Research Article| Volume 55, ISSUE 2, P187-194, September 20, 2006

Low dose estrogens inhibit coronary artery atherosclerosis in postmenopausal monkeys



      To determine if low dose conjugated equine estrogens (CEE) result in a reduction of coronary artery atherosclerosis progression, and to relate these findings to previous studies using the traditional dose.


      Adult female monkeys (Macaca fascicularis) were fed an atherogenic diet for 10 months, to induce fatty streaks and small plaques comparable to those present in early postmenopausal women, and then ovariectomized and treated orally with: CEE (0.30 mg/day women's equivalent dose, n = 28) or placebo (n = 25) daily for 24 months. Body weight and estradiol were measured at 3, 6, 12 and 18 months and plasma lipids were measured at baseline and every 6 months.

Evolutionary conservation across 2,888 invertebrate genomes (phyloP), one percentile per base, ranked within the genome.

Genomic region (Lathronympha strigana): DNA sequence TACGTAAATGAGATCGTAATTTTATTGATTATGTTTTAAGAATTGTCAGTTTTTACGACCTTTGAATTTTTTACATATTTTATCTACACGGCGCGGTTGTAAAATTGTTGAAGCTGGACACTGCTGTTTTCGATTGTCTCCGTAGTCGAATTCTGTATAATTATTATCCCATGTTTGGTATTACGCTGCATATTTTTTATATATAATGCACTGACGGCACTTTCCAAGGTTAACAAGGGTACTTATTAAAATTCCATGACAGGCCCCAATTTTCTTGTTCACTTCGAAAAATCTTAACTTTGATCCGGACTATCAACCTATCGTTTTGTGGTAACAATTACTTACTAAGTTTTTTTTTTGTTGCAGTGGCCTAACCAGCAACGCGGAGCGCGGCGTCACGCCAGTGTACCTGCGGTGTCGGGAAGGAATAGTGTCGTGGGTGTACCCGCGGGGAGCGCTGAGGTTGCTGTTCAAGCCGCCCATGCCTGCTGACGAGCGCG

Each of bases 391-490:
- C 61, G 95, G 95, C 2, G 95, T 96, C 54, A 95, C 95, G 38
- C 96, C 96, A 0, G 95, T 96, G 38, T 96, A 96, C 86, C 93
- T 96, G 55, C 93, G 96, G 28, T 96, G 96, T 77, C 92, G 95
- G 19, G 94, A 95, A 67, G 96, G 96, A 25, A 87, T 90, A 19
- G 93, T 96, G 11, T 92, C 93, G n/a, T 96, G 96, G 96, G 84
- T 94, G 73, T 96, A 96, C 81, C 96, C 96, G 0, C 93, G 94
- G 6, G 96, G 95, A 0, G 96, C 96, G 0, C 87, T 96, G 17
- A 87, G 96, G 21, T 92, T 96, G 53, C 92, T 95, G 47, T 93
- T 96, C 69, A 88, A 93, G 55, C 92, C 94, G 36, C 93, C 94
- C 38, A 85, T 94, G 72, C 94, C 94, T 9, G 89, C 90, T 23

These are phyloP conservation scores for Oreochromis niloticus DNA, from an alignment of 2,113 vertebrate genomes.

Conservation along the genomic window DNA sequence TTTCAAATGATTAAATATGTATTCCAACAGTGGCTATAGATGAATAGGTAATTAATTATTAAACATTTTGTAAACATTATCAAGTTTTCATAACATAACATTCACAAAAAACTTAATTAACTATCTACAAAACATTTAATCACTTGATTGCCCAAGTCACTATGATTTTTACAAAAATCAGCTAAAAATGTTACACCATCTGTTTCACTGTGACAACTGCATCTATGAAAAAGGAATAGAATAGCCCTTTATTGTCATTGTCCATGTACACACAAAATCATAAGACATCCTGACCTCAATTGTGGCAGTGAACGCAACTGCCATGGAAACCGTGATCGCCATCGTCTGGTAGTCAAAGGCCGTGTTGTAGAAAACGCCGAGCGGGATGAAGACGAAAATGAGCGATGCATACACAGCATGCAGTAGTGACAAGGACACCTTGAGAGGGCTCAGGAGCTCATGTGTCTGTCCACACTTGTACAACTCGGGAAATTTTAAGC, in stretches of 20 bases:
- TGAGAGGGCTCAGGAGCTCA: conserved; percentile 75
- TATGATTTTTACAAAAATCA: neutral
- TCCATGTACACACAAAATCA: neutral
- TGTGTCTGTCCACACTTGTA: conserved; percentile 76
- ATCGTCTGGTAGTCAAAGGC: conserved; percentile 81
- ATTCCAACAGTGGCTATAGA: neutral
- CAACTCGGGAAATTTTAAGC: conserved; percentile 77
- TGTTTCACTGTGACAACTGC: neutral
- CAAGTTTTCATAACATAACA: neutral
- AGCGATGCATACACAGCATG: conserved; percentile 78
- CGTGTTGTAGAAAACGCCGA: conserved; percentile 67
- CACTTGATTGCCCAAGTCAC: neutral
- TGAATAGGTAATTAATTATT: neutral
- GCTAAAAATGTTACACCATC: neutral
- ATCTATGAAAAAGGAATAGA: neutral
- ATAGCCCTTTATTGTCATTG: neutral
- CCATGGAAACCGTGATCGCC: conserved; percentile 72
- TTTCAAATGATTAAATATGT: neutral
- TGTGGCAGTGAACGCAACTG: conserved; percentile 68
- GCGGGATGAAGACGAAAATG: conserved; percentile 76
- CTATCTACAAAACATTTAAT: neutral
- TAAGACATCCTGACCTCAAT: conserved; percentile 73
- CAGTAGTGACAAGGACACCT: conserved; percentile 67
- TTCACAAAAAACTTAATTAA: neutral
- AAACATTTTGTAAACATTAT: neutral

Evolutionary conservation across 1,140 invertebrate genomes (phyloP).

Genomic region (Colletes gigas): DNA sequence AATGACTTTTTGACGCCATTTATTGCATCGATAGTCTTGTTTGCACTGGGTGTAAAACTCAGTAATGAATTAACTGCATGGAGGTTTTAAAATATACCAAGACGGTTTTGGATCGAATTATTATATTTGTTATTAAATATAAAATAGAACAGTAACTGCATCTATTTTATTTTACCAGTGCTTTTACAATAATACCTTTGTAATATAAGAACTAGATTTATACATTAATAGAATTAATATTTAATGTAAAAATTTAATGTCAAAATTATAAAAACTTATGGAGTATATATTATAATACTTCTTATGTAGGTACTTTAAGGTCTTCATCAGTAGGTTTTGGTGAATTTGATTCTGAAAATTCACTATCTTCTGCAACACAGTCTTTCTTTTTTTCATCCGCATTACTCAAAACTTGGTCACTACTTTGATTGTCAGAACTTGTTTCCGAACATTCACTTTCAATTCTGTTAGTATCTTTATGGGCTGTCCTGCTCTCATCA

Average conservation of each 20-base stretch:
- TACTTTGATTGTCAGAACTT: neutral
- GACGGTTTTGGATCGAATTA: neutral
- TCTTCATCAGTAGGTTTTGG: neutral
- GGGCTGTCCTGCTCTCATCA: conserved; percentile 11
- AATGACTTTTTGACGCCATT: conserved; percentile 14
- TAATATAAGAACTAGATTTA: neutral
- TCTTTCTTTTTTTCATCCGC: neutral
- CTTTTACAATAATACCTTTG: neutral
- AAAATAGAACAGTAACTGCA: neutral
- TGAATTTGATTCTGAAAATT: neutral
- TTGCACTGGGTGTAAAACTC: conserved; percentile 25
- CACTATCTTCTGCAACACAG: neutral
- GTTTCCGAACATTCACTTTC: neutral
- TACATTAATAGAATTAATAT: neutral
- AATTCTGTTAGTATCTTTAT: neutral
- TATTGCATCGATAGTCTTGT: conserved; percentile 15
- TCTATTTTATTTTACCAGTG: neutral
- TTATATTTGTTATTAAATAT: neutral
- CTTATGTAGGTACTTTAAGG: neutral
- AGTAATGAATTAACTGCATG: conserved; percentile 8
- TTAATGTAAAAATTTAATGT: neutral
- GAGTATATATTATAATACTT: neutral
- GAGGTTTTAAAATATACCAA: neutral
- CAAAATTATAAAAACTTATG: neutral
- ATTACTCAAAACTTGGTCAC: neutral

Despite the lack of effect on plasma lipid profiles, monkeys treated with low dose CEE had marked reductions in coronary artery atherosclerosis plaque extent (intimal area) in all three main coronary arteries: left anterior descending artery (52% less, 0.044 mm2 versus 0.091 mm2, p = 0.04); left circumflex artery (62% less, 0.045 mm2 versus 0.119 mm2, p = 0.006) and right circumflex artery (42% less, 0.018 mm2 versus 0.031 mm2, p = 0.20). The overall mean coronary atherosclerosis extent was 52% lower in CEE treated animals (0.042 mm2 versus 0.088 mm2, p = 0.02).


      Low dose CEE (0.30 mg/woman/day equivalent) was effective in reducing coronary atherosclerosis and the magnitude of the protection was comparable to previously reported studies using doses equivalent to 0.625 mg/woman/day. This study provides an experimental basis for the assumption that low dose CEE may be as effective as the traditional dose in inhibiting coronary atherosclerosis progression in early postmenopausal subjects.


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